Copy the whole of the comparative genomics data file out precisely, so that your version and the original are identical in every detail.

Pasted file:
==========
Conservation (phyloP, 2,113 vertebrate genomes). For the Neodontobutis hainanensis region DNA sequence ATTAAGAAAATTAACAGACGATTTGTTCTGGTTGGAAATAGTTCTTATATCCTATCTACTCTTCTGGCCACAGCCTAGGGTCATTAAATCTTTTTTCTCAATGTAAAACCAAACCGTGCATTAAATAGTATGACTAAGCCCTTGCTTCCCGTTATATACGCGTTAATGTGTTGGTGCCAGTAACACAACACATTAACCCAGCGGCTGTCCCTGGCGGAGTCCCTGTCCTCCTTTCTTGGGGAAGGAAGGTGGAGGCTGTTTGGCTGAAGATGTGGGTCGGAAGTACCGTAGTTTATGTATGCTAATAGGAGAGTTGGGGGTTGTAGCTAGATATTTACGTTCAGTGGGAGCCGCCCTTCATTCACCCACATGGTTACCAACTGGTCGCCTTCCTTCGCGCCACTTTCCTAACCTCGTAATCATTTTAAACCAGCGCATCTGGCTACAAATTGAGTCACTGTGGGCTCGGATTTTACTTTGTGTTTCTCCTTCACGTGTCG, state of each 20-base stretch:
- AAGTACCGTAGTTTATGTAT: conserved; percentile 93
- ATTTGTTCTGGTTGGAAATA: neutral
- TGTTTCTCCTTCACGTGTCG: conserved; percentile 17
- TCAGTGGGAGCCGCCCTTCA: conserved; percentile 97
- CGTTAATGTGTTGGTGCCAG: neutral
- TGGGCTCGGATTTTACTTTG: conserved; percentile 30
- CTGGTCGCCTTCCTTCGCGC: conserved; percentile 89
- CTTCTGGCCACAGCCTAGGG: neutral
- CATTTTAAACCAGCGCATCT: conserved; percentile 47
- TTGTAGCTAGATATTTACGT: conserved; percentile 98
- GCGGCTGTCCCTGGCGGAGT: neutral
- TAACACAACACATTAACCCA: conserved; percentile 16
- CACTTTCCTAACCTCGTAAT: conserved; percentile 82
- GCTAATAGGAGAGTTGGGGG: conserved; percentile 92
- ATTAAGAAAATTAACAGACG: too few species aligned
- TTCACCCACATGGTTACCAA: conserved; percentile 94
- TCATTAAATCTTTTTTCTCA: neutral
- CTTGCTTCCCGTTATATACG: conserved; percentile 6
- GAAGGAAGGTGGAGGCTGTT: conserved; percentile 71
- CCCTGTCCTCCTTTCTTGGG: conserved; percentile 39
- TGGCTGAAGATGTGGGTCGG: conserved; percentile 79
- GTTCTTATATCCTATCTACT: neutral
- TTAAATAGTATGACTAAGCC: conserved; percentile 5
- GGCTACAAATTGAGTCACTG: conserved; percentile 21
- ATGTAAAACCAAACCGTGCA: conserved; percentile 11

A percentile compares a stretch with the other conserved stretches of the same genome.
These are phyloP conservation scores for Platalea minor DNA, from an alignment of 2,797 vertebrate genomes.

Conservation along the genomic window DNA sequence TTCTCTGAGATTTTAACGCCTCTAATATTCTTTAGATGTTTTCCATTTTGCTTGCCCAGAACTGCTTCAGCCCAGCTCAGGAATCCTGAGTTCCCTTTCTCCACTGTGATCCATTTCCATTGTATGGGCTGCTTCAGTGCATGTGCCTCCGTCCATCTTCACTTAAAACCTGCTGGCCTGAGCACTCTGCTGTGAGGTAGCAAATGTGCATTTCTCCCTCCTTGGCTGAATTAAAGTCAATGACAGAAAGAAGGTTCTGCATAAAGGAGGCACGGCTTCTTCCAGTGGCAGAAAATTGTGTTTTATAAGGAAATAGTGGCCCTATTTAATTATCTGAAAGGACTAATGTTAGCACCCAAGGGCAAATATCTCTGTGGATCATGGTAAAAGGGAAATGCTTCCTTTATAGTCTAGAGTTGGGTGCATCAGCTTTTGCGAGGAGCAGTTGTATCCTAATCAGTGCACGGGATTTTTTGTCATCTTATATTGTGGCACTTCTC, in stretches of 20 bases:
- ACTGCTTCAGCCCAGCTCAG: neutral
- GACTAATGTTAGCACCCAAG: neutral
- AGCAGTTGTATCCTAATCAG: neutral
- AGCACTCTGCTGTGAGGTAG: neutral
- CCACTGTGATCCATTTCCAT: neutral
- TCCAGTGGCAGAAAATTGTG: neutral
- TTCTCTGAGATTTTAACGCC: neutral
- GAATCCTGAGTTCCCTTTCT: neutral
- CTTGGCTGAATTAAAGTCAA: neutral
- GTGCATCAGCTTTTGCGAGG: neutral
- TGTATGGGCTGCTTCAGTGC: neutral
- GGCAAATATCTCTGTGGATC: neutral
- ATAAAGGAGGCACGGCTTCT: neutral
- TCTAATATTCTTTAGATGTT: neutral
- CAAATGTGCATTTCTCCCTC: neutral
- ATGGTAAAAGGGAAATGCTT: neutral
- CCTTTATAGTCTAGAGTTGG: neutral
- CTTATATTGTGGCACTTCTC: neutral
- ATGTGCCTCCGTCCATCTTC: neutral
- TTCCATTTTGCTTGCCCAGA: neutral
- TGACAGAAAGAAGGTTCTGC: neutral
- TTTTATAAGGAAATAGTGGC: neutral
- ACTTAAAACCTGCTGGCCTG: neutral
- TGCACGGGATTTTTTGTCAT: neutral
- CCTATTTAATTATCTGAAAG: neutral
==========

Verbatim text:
Conservation (phyloP, 2,113 vertebrate genomes). For the Neodontobutis hainanensis region DNA sequence ATTAAGAAAATTAACAGACGATTTGTTCTGGTTGGAAATAGTTCTTATATCCTATCTACTCTTCTGGCCACAGCCTAGGGTCATTAAATCTTTTTTCTCAATGTAAAACCAAACCGTGCATTAAATAGTATGACTAAGCCCTTGCTTCCCGTTATATACGCGTTAATGTGTTGGTGCCAGTAACACAACACATTAACCCAGCGGCTGTCCCTGGCGGAGTCCCTGTCCTCCTTTCTTGGGGAAGGAAGGTGGAGGCTGTTTGGCTGAAGATGTGGGTCGGAAGTACCGTAGTTTATGTATGCTAATAGGAGAGTTGGGGGTTGTAGCTAGATATTTACGTTCAGTGGGAGCCGCCCTTCATTCACCCACATGGTTACCAACTGGTCGCCTTCCTTCGCGCCACTTTCCTAACCTCGTAATCATTTTAAACCAGCGCATCTGGCTACAAATTGAGTCACTGTGGGCTCGGATTTTACTTTGTGTTTCTCCTTCACGTGTCG, state of each 20-base stretch:
- AAGTACCGTAGTTTATGTAT: conserved; percentile 93
- ATTTGTTCTGGTTGGAAATA: neutral
- TGTTTCTCCTTCACGTGTCG: conserved; percentile 17
- TCAGTGGGAGCCGCCCTTCA: conserved; percentile 97
- CGTTAATGTGTTGGTGCCAG: neutral
- TGGGCTCGGATTTTACTTTG: conserved; percentile 30
- CTGGTCGCCTTCCTTCGCGC: conserved; percentile 89
- CTTCTGGCCACAGCCTAGGG: neutral
- CATTTTAAACCAGCGCATCT: conserved; percentile 47
- TTGTAGCTAGATATTTACGT: conserved; percentile 98
- GCGGCTGTCCCTGGCGGAGT: neutral
- TAACACAACACATTAACCCA: conserved; percentile 16
- CACTTTCCTAACCTCGTAAT: conserved; percentile 82
- GCTAATAGGAGAGTTGGGGG: conserved; percentile 92
- ATTAAGAAAATTAACAGACG: too few species aligned
- TTCACCCACATGGTTACCAA: conserved; percentile 94
- TCATTAAATCTTTTTTCTCA: neutral
- CTTGCTTCCCGTTATATACG: conserved; percentile 6
- GAAGGAAGGTGGAGGCTGTT: conserved; percentile 71
- CCCTGTCCTCCTTTCTTGGG: conserved; percentile 39
- TGGCTGAAGATGTGGGTCGG: conserved; percentile 79
- GTTCTTATATCCTATCTACT: neutral
- TTAAATAGTATGACTAAGCC: conserved; percentile 5
- GGCTACAAATTGAGTCACTG: conserved; percentile 21
- ATGTAAAACCAAACCGTGCA: conserved; percentile 11

A percentile compares a stretch with the other conserved stretches of the same genome.
These are phyloP conservation scores for Platalea minor DNA, from an alignment of 2,797 vertebrate genomes.

Conservation along the genomic window DNA sequence TTCTCTGAGATTTTAACGCCTCTAATATTCTTTAGATGTTTTCCATTTTGCTTGCCCAGAACTGCTTCAGCCCAGCTCAGGAATCCTGAGTTCCCTTTCTCCACTGTGATCCATTTCCATTGTATGGGCTGCTTCAGTGCATGTGCCTCCGTCCATCTTCACTTAAAACCTGCTGGCCTGAGCACTCTGCTGTGAGGTAGCAAATGTGCATTTCTCCCTCCTTGGCTGAATTAAAGTCAATGACAGAAAGAAGGTTCTGCATAAAGGAGGCACGGCTTCTTCCAGTGGCAGAAAATTGTGTTTTATAAGGAAATAGTGGCCCTATTTAATTATCTGAAAGGACTAATGTTAGCACCCAAGGGCAAATATCTCTGTGGATCATGGTAAAAGGGAAATGCTTCCTTTATAGTCTAGAGTTGGGTGCATCAGCTTTTGCGAGGAGCAGTTGTATCCTAATCAGTGCACGGGATTTTTTGTCATCTTATATTGTGGCACTTCTC, in stretches of 20 bases:
- ACTGCTTCAGCCCAGCTCAG: neutral
- GACTAATGTTAGCACCCAAG: neutral
- AGCAGTTGTATCCTAATCAG: neutral
- AGCACTCTGCTGTGAGGTAG: neutral
- CCACTGTGATCCATTTCCAT: neutral
- TCCAGTGGCAGAAAATTGTG: neutral
- TTCTCTGAGATTTTAACGCC: neutral
- GAATCCTGAGTTCCCTTTCT: neutral
- CTTGGCTGAATTAAAGTCAA: neutral
- GTGCATCAGCTTTTGCGAGG: neutral
- TGTATGGGCTGCTTCAGTGC: neutral
- GGCAAATATCTCTGTGGATC: neutral
- ATAAAGGAGGCACGGCTTCT: neutral
- TCTAATATTCTTTAGATGTT: neutral
- CAAATGTGCATTTCTCCCTC: neutral
- ATGGTAAAAGGGAAATGCTT: neutral
- CCTTTATAGTCTAGAGTTGG: neutral
- CTTATATTGTGGCACTTCTC: neutral
- ATGTGCCTCCGTCCATCTTC: neutral
- TTCCATTTTGCTTGCCCAGA: neutral
- TGACAGAAAGAAGGTTCTGC: neutral
- TTTTATAAGGAAATAGTGGC: neutral
- ACTTAAAACCTGCTGGCCTG: neutral
- TGCACGGGATTTTTTGTCAT: neutral
- CCTATTTAATTATCTGAAAG: neutral